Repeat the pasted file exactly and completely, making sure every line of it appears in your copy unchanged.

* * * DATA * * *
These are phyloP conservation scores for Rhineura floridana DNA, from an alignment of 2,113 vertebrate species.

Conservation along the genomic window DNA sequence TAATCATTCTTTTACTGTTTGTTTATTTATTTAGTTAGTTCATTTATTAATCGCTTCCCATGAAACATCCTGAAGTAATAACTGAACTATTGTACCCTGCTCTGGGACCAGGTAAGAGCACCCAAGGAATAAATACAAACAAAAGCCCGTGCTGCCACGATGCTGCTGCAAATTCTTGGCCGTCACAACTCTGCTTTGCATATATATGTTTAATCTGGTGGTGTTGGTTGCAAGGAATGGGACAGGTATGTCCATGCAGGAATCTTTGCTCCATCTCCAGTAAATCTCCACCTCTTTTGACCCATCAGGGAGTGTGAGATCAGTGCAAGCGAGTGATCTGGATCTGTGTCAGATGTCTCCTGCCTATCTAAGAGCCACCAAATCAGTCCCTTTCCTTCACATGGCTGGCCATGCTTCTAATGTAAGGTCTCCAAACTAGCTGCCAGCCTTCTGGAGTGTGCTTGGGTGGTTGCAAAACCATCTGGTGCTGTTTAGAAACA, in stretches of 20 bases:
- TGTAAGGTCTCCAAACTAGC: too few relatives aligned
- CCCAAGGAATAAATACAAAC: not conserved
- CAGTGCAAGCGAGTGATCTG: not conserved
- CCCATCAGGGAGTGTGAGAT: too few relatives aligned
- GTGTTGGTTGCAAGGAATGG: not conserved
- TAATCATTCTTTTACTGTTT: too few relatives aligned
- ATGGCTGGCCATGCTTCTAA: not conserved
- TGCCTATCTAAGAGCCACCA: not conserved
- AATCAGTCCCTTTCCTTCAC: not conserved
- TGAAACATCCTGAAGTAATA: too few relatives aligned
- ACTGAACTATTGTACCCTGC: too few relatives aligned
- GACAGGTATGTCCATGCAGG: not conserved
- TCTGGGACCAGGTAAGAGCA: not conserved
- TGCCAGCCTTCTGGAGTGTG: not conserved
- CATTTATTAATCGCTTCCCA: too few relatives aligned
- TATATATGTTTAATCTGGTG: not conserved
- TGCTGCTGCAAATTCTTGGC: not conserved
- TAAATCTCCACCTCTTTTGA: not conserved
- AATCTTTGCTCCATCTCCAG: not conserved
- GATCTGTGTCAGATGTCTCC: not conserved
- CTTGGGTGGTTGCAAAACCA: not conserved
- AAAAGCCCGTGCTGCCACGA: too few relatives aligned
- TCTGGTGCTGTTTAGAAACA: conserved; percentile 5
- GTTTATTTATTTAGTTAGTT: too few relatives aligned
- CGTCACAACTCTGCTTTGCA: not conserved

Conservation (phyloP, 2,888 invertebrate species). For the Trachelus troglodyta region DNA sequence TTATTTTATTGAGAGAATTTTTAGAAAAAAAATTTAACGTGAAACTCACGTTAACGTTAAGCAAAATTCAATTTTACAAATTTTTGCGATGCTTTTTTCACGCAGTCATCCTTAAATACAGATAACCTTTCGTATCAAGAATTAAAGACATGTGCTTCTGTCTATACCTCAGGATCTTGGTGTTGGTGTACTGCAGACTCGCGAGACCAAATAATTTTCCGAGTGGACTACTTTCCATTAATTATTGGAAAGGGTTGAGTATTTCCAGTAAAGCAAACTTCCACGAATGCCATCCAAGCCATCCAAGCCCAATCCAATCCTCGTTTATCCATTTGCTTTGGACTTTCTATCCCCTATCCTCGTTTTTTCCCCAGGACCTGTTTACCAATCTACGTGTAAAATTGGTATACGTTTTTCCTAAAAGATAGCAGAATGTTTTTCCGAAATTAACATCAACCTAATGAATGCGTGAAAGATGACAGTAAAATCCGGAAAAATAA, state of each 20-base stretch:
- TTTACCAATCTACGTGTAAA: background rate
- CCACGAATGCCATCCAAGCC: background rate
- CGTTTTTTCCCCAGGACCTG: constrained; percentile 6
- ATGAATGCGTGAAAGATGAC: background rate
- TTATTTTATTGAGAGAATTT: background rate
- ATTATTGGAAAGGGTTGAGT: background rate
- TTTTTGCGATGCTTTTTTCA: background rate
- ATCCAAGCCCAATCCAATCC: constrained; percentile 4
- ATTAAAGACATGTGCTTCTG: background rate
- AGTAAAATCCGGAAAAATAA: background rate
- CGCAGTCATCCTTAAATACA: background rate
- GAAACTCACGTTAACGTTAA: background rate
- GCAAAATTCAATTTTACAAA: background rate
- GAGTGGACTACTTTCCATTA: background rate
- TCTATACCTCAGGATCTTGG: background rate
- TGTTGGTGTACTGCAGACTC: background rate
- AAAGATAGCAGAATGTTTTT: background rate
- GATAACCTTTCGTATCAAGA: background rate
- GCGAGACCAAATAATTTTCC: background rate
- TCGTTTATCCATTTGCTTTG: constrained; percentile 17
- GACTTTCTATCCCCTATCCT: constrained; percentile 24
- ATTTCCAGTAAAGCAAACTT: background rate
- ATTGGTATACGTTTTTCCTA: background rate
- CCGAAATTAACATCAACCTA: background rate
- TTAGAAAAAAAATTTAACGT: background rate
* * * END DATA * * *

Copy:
These are phyloP conservation scores for Rhineura floridana DNA, from an alignment of 2,113 vertebrate species.

Conservation along the genomic window DNA sequence TAATCATTCTTTTACTGTTTGTTTATTTATTTAGTTAGTTCATTTATTAATCGCTTCCCATGAAACATCCTGAAGTAATAACTGAACTATTGTACCCTGCTCTGGGACCAGGTAAGAGCACCCAAGGAATAAATACAAACAAAAGCCCGTGCTGCCACGATGCTGCTGCAAATTCTTGGCCGTCACAACTCTGCTTTGCATATATATGTTTAATCTGGTGGTGTTGGTTGCAAGGAATGGGACAGGTATGTCCATGCAGGAATCTTTGCTCCATCTCCAGTAAATCTCCACCTCTTTTGACCCATCAGGGAGTGTGAGATCAGTGCAAGCGAGTGATCTGGATCTGTGTCAGATGTCTCCTGCCTATCTAAGAGCCACCAAATCAGTCCCTTTCCTTCACATGGCTGGCCATGCTTCTAATGTAAGGTCTCCAAACTAGCTGCCAGCCTTCTGGAGTGTGCTTGGGTGGTTGCAAAACCATCTGGTGCTGTTTAGAAACA, in stretches of 20 bases:
- TGTAAGGTCTCCAAACTAGC: too few relatives aligned
- CCCAAGGAATAAATACAAAC: not conserved
- CAGTGCAAGCGAGTGATCTG: not conserved
- CCCATCAGGGAGTGTGAGAT: too few relatives aligned
- GTGTTGGTTGCAAGGAATGG: not conserved
- TAATCATTCTTTTACTGTTT: too few relatives aligned
- ATGGCTGGCCATGCTTCTAA: not conserved
- TGCCTATCTAAGAGCCACCA: not conserved
- AATCAGTCCCTTTCCTTCAC: not conserved
- TGAAACATCCTGAAGTAATA: too few relatives aligned
- ACTGAACTATTGTACCCTGC: too few relatives aligned
- GACAGGTATGTCCATGCAGG: not conserved
- TCTGGGACCAGGTAAGAGCA: not conserved
- TGCCAGCCTTCTGGAGTGTG: not conserved
- CATTTATTAATCGCTTCCCA: too few relatives aligned
- TATATATGTTTAATCTGGTG: not conserved
- TGCTGCTGCAAATTCTTGGC: not conserved
- TAAATCTCCACCTCTTTTGA: not conserved
- AATCTTTGCTCCATCTCCAG: not conserved
- GATCTGTGTCAGATGTCTCC: not conserved
- CTTGGGTGGTTGCAAAACCA: not conserved
- AAAAGCCCGTGCTGCCACGA: too few relatives aligned
- TCTGGTGCTGTTTAGAAACA: conserved; percentile 5
- GTTTATTTATTTAGTTAGTT: too few relatives aligned
- CGTCACAACTCTGCTTTGCA: not conserved

Conservation (phyloP, 2,888 invertebrate species). For the Trachelus troglodyta region DNA sequence TTATTTTATTGAGAGAATTTTTAGAAAAAAAATTTAACGTGAAACTCACGTTAACGTTAAGCAAAATTCAATTTTACAAATTTTTGCGATGCTTTTTTCACGCAGTCATCCTTAAATACAGATAACCTTTCGTATCAAGAATTAAAGACATGTGCTTCTGTCTATACCTCAGGATCTTGGTGTTGGTGTACTGCAGACTCGCGAGACCAAATAATTTTCCGAGTGGACTACTTTCCATTAATTATTGGAAAGGGTTGAGTATTTCCAGTAAAGCAAACTTCCACGAATGCCATCCAAGCCATCCAAGCCCAATCCAATCCTCGTTTATCCATTTGCTTTGGACTTTCTATCCCCTATCCTCGTTTTTTCCCCAGGACCTGTTTACCAATCTACGTGTAAAATTGGTATACGTTTTTCCTAAAAGATAGCAGAATGTTTTTCCGAAATTAACATCAACCTAATGAATGCGTGAAAGATGACAGTAAAATCCGGAAAAATAA, state of each 20-base stretch:
- TTTACCAATCTACGTGTAAA: background rate
- CCACGAATGCCATCCAAGCC: background rate
- CGTTTTTTCCCCAGGACCTG: constrained; percentile 6
- ATGAATGCGTGAAAGATGAC: background rate
- TTATTTTATTGAGAGAATTT: background rate
- ATTATTGGAAAGGGTTGAGT: background rate
- TTTTTGCGATGCTTTTTTCA: background rate
- ATCCAAGCCCAATCCAATCC: constrained; percentile 4
- ATTAAAGACATGTGCTTCTG: background rate
- AGTAAAATCCGGAAAAATAA: background rate
- CGCAGTCATCCTTAAATACA: background rate
- GAAACTCACGTTAACGTTAA: background rate
- GCAAAATTCAATTTTACAAA: background rate
- GAGTGGACTACTTTCCATTA: background rate
- TCTATACCTCAGGATCTTGG: background rate
- TGTTGGTGTACTGCAGACTC: background rate
- AAAGATAGCAGAATGTTTTT: background rate
- GATAACCTTTCGTATCAAGA: background rate
- GCGAGACCAAATAATTTTCC: background rate
- TCGTTTATCCATTTGCTTTG: constrained; percentile 17
- GACTTTCTATCCCCTATCCT: constrained; percentile 24
- ATTTCCAGTAAAGCAAACTT: background rate
- ATTGGTATACGTTTTTCCTA: background rate
- CCGAAATTAACATCAACCTA: background rate
- TTAGAAAAAAAATTTAACGT: background rate